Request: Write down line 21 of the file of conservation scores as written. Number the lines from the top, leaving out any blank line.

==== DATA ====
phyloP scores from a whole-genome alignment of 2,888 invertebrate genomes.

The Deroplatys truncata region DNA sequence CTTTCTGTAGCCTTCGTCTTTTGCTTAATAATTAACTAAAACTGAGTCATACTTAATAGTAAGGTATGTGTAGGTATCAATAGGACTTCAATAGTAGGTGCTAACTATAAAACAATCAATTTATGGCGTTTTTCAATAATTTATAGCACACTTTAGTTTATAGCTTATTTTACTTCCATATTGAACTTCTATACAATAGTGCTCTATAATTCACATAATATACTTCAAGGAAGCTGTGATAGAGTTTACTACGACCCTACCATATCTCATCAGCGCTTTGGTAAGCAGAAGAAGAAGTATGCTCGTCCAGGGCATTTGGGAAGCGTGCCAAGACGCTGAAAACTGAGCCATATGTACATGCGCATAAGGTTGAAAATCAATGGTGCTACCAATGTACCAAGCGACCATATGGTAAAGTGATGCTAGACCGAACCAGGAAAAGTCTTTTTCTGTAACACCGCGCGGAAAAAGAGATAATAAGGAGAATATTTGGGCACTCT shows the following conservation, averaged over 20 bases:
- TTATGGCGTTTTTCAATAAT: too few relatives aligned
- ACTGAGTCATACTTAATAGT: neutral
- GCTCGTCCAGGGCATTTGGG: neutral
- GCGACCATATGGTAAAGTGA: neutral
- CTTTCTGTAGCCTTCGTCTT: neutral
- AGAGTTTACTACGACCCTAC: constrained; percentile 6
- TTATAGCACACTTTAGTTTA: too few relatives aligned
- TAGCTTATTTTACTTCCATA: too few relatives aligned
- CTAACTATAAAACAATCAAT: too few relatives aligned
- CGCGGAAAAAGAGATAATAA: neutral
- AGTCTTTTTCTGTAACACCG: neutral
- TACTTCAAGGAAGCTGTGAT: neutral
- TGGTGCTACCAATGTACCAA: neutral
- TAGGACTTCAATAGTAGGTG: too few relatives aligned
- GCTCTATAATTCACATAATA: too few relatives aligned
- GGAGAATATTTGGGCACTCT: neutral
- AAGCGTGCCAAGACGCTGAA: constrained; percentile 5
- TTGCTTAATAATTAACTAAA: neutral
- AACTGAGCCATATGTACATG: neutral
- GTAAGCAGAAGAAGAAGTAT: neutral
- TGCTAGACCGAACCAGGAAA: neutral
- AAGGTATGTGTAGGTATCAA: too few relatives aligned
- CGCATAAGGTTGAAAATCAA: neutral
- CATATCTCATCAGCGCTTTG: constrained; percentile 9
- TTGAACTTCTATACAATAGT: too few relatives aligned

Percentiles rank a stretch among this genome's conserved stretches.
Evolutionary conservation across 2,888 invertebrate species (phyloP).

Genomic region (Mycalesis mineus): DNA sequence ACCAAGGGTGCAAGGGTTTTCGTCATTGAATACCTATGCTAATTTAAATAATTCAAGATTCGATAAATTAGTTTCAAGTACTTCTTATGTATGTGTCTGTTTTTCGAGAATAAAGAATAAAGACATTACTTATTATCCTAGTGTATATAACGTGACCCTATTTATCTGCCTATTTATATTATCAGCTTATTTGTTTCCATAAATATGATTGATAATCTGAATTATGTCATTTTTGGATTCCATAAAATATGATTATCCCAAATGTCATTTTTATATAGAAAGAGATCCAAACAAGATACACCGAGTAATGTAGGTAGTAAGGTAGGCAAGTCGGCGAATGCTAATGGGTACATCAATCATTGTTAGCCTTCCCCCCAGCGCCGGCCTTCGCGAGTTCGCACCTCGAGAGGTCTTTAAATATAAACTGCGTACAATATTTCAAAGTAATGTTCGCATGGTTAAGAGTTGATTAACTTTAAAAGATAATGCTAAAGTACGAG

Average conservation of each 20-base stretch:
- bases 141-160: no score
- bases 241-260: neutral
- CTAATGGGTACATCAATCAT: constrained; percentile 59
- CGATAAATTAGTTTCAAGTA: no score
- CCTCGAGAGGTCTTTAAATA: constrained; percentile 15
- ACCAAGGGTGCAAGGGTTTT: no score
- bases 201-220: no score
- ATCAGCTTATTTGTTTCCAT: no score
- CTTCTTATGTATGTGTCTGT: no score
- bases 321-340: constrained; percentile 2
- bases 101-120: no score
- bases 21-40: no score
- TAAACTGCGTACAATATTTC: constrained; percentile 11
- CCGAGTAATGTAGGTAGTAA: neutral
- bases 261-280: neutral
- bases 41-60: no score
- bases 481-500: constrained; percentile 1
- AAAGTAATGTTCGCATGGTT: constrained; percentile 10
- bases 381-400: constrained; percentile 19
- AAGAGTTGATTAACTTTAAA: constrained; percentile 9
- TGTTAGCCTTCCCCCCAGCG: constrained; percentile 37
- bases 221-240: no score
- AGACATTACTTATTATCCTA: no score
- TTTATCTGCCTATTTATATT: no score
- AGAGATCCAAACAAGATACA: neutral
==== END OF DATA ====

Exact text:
- AACTGAGCCATATGTACATG: neutral